Monday, 27 August 2012

Water Shrew Ecology and Surveying

In 2010, whilst volunteering with the Essex Wildlife Trust, I was given the opportunity to write an article on Water Shrews in Essex for the members magazine. I snapped up the chance and recently discovered that the article is available online, thanks to Healthy Life Essex.

This research and experience proved to be very useful when working on the water shrew captive breeding programme whilst employed at Wildwood Trust. I was given the task of trapping (Longworth) new individuals to be paired with the males already in the programme. In two trapping sessions, I managed to collect a juvenile female (with a licence from Natural England). We called her Whitney (Whitney Shrewston) and she is now active within the captive breeding programme at Wildwood. This task gave me experience in handling and sexing shrews, recognising field signs and gave some insight into population numbers in Kent, which I shared with the Kent Mammal Group for their Mammal Atlas records.

Water Shrew in Essex

The water shrew Neomys fodiens is one of our county’s most intriguing riparian (river bank dwelling) species.
It is the largest of Britain’s shrew species, reaching lengths of 11-17cm from nose to tail and weighing 12-18g. They are distinguishable from other shrew species by the dense, black, velvety fur on their back and pale grey/white fur on their underside. They have a fringe of silvery-white hairs along the tail and on the hind feet, forming a ‘keel’ to aid swimming. Like all shrews they have an elongated snout, with small ears and tiny eyes. The water shrew is a semi-aquatic species and is therefore most often found in habitats close to water, including banks of streams, rivers and ponds, as well as reedbeds and fens. Occasionally individuals are found far from water in habitats such as rough grasslands, woodland and hedgerows. In 2009 Writtle College lecturers reported the identification of water shrew in a hedgerow during a small mammal trapping workshop in the middle of an arable field, approximately 300m from the nearest water course. These recordings are most likely to be dispersing juveniles searching for new territories.
a nest of young water shrews
Despite the endearing charm of the water shrew, it has been largely ignored in comparison to other river dwelling mammals, therefore very little is known about its distribution and population status in Essex. Its elusive nature and discreet field signs make it very difficult to study, though efforts have been made in the past. 

The Mammal Society’s national Water Shrew Survey in 2004–2005 turned out some interesting results, finding water shrews at 17.4% of sites surveyed. They were widely distributed from the northern Scotland to southern England, with a concentration in central and eastern England. This recognition that eastern counties, such as Essex, are favoured by water shrews, suggests a countywide survey is a valuable opportunity to update our records.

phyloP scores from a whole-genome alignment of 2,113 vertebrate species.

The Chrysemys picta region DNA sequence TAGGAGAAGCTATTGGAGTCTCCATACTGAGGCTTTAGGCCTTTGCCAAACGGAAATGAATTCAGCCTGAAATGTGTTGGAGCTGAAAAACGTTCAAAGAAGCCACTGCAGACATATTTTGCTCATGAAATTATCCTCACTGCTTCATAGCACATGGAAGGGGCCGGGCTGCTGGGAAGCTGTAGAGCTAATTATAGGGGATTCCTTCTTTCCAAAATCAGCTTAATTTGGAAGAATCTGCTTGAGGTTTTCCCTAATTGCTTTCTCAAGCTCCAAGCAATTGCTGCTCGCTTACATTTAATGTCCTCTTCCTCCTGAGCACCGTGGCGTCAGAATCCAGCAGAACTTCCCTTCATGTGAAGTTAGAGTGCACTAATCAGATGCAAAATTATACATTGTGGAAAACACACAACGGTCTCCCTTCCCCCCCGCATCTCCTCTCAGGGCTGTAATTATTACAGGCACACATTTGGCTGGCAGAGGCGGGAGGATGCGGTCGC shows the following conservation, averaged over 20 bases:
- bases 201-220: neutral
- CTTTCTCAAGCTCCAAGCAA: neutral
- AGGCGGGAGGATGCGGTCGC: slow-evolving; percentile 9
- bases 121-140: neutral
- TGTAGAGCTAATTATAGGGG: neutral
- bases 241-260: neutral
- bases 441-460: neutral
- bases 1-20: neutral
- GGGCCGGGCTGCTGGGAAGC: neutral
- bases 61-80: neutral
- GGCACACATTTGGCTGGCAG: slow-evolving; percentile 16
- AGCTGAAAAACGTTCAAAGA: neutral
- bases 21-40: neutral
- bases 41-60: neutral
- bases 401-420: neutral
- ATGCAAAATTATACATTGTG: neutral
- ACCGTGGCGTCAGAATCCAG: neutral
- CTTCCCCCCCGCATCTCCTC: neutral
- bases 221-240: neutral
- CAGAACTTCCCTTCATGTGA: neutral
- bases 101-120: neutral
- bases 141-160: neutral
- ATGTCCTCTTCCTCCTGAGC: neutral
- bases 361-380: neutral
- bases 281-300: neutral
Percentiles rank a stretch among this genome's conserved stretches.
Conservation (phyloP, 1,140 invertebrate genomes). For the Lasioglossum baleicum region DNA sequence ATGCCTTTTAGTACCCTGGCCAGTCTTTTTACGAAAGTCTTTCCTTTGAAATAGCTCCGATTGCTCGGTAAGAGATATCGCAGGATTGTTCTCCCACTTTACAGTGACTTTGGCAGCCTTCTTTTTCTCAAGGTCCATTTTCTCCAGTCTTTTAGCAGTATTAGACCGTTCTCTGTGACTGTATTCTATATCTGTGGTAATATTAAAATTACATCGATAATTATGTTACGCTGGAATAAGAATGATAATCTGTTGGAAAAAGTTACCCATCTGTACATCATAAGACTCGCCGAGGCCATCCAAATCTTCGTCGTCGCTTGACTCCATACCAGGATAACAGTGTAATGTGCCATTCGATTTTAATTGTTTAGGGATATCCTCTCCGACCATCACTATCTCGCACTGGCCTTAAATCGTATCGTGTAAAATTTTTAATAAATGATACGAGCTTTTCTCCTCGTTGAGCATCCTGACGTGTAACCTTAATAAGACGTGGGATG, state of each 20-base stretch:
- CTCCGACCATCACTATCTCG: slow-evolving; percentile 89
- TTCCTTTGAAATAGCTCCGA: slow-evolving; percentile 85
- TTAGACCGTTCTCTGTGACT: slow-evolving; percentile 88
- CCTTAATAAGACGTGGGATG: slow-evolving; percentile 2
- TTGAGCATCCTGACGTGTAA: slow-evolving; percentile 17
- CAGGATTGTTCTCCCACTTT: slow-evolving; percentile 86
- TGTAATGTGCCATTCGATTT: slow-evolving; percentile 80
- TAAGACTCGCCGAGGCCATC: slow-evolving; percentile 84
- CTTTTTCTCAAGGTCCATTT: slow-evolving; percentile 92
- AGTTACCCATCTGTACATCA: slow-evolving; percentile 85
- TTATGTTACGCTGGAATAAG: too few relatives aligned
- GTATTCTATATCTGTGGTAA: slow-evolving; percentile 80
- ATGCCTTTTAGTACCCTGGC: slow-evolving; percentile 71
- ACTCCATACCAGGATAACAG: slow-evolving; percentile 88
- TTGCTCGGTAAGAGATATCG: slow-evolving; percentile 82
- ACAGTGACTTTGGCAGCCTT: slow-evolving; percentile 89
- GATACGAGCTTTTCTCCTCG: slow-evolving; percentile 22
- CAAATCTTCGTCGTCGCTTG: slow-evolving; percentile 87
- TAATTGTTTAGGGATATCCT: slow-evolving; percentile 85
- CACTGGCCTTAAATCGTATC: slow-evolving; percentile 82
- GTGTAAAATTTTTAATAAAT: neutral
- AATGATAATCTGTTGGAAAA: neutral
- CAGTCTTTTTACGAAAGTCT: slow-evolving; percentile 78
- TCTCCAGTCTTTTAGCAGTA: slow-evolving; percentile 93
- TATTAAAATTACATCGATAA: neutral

The Water for Wildlife Officer at the Essex Wildlife Trust is currently implementing plans to launch a countywide survey, the first of its kind in Essex. The survey will use the ‘bait tube’ method, which is cheap and effective in determining the presence of water shrews at a site. Lengths of plastic tube (4cm diameter) are covered at one end (with mesh material), baited with casters and placed 2-3m from the waters edge. The water shrews are free to enter and leave the tube at will. As they linger to explore and feed they will deposit droppings (scats) which are then collected and analysed. The content of the scats indicates the presence of different small mammals. Sites positive for the presence of water shrew relies on accurate identification of fragments of freshwater invertebrates (main diet) within the scats; therefore the survey is likely to be most effective in aquatic habitats. If the scats are whole they can often be identified by eye, distinguished by their large size (7mm x 2mm) and shards of grey/white ‘shell’ of freshwater crustaceans.

Any other field signs can be noted at the time of the survey, including footprints, feeding signs (small broken shells) and burrows, although water shrews will often use disused burrows of voles and mice, making positive identification difficult without other definite field signs. Notes regarding the habitat can be made at the chosen survey sites (habitat type, water depth, vegetation type) which, in conjunction with positive scat identification will provide valuable information about the population status and the preferred habitat of this intriguing little mammal in Essex.

If you would like to help out with the water shrew survey and become one of our volunteers, please contact Darren Tansley, Water for Wildlife Officer at the Trust. Volunteers are required for both carrying out the surveys and analysing the contents of the survey tubes. Email or tel 01621 862995
Joanne Vere
Conservation Volunteer - Essex Wildlife Trust

Water for wildlife is a unique partnership of the Wildlife Trusts, working with the water companies, Environment Agency and other key partners to provide a more consistent and targeted approach to wetland conservation across the UK.
Essex Wildlife Trust
Water for Wildlife
Picture Credits
"A nest of young water shrews " by Rob Parry

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